It's end of the world as we know it and I feel fine
You know that thing that lies above our heads and tends to threaten us every day, let alone the heroes of JRPGs and the occasional western RPG? Yes, the threat of our world ending, not in the metaphorical sense of the word where life turns to shambles where there seems no hope for recovery for us. No, we are not talking about existenstials crisis' or anything overly sensitive and personal like that. We are talking about the actual world, planet, earth and oceans we all share in our close-knitted communities we've build in the vast amount of metropolitan cities, small towns covering the surface, all being utterly wiped out.
It's a thing we've feared and still fear to this day that our lives might be put to an abrupt end due to unforeseen circumstances that are out of our control--Something we couldn't have prevented in any way. Well the thing about world endings is that they generally are caused by something, whether it is us indirectly pulling the trigger through destroying the planet we live on with little regard, or whether it is us setting off nukes. In case of Shin Megami Tensei, it is both human interference, as well as nature taking its rather odd course?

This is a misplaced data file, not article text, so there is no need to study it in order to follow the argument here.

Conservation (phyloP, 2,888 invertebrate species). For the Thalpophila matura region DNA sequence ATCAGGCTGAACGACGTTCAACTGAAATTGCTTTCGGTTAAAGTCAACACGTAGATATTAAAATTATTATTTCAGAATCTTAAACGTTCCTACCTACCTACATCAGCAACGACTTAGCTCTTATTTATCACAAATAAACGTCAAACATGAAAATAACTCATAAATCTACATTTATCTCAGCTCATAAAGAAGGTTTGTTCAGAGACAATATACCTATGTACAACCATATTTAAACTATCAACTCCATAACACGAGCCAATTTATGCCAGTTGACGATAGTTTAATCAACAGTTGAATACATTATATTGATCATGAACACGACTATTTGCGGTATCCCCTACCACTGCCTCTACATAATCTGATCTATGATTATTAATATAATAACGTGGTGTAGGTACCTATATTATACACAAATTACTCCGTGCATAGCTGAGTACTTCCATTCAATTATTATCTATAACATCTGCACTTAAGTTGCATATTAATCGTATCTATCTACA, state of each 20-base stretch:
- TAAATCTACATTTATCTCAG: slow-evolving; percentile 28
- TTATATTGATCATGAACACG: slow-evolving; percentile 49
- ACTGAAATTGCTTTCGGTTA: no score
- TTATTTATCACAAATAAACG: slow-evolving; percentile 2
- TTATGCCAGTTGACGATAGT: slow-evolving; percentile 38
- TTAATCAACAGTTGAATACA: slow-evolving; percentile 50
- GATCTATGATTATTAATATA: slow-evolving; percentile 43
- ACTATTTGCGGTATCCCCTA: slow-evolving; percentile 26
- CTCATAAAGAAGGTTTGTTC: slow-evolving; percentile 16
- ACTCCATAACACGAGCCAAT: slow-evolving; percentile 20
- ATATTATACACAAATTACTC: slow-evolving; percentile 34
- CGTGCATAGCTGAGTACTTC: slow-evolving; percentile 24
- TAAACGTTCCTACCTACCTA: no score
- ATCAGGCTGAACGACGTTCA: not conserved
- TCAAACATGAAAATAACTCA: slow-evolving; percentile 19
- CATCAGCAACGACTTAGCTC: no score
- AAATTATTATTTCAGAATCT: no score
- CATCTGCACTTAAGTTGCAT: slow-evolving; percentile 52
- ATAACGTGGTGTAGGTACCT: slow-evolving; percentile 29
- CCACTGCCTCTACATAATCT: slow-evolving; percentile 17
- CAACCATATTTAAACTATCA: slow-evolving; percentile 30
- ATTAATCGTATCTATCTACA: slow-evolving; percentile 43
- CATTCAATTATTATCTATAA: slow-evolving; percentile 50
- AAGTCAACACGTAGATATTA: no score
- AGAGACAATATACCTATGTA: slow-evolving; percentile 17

Nocturne isn't a game for mincing words, in fact very little words are spoken in this game beyond the vast amount of faceless NPCs you talk to and that's part of its charm and thick-skinned atmosphere. It does something that games like Dark Souls and its ilk have since popularized, it leaves the storytelling to that of its environment and the accompanying music spelling out the dread and loneliness of an empty void that used to be the world we knew. Initial impressions might turn people off the game but the intricate art design of this game makes for a world that is interesting to explore, even compared to games made today--Nocturne still looks great.
The most shocking thing about it though is it barely occurs not even an hour into the game. All you can do is bear witness to the end of your modern day life as a high school boy in the sprawly metropolitan Tokyo, as your Homeroom Teacher tells you cryptic nonesense about the rapture, then invites you to come to the Hospital roof and see the fallout. It's one thing to talk about the threat of the world ending, it's another to actually bear witness to it, whether it be in the game or not. We've always been comfortable with the scenario of saving the world, but there is no saving the world in Nocturne. Only rebuilding it from scratch. And that music, really.